August 23, 2012 at 8:41 pm

    Lara Lohne :
    @ella, until you have suffered through pertussis and come out of it without any complications, you cannot make a claim like that with any kind of credibility. I had pertussis at 17. I was healthy, strong, athletic, a dancer and swimmer and rarely sick and had a lung capacity that you wouldn’t believe (I was able to hold my breath for 4 and a half minutes without becoming winded). After my pertussis cough ended, I no longer could say that. I became winded from just walking at a brisk pace. Dancing exhausted me and my dreams of being on the Olympic swim team were crushed. I had asthma like symptoms, but not asthma (my doctor likened my lung capacity now to an elderly woman who was a chronic smoker). Complications can happen in anyway. Infants are more susceptible to dying from it, but you can’t know what might happen until after you have suffered from it. And take my word for it, you don’t want to suffer through whooping cough.

    Anything you say about your own experience is purely anecdotal. Isn’t that what you say about any parent who says their child was harmed by vaccines?

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  6. Lara Lohne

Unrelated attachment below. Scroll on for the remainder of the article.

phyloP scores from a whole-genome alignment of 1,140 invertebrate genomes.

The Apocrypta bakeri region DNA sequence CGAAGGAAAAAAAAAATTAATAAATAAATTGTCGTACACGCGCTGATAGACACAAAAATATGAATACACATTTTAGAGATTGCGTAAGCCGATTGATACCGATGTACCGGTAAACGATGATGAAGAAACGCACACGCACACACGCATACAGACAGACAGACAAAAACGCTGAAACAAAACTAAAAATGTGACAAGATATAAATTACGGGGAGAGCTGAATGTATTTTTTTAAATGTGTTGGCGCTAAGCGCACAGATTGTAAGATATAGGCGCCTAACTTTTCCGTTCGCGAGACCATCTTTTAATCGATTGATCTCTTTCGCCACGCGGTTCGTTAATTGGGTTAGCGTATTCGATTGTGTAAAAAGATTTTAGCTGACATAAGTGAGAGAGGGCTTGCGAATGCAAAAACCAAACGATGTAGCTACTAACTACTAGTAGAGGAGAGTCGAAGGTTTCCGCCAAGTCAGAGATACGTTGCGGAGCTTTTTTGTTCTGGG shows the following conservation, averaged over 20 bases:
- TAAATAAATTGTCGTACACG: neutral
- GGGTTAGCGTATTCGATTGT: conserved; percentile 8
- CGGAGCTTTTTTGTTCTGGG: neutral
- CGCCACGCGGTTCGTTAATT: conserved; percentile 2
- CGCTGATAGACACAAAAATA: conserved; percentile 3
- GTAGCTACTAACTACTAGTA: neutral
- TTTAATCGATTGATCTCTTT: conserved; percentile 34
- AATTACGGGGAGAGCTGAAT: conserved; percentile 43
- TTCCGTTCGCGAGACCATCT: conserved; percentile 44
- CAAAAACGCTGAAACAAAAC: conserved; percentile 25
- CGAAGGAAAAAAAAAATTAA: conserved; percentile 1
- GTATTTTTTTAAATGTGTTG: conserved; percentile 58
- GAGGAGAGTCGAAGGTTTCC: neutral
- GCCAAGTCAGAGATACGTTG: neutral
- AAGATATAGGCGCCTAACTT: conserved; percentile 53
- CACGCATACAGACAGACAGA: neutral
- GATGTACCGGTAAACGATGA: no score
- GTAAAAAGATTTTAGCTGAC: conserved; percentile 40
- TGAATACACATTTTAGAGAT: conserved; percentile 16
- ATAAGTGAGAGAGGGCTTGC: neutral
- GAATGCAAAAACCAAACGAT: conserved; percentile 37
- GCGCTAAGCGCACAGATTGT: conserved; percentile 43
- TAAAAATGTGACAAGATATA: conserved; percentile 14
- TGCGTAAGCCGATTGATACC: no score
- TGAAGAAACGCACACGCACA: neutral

August 23, 2012 at 8:55 pm

    Actually Steve, no, I don’t. However making a claim that their child developed autism as the result of a vaccine is anecdotal. Just because a child regresses days, weeks or even months after a vaccine and is then diagnosed with autism does not mean the vaccine caused it. Regression into autism happens for everyone at the same age range, 14 months to 2 years of age. This also happens to coincide with the MMR vaccine being given. That is correlation, not causation, just as I could say, I took my son to the swimming pool around the same time he began to regress, could being near the pool have caused him to develop autism also then? See? Correlation, not causation. And it isn’t only because it’s anecdotal, it’s because science has proven otherwise. My own personal experience is anecdotal, you are correct, however, the fact that I, as a strong, healthy teenager, suffered permanent injury from my bout with pertussis, is actual proof that people other then very young infants suffer permanently from pertussis. Cia’s story about herself and her daughter recovering completely is just as anecdotal as mine, yet I don’t see you jumping down her throat for stating it. Why is that, double standard much?

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  7. ella
    August 23, 2012 at 10:34 pm

    Lara,

    You haven’t read that in countries that vaccinate on different schedules, the children regress into autism at those ages? It’s not chronological destiny, it’s caused by the vaccines! Countries that vaccinate less than we do (everyone except Great Britain) have a fraction of the number of cases that we do!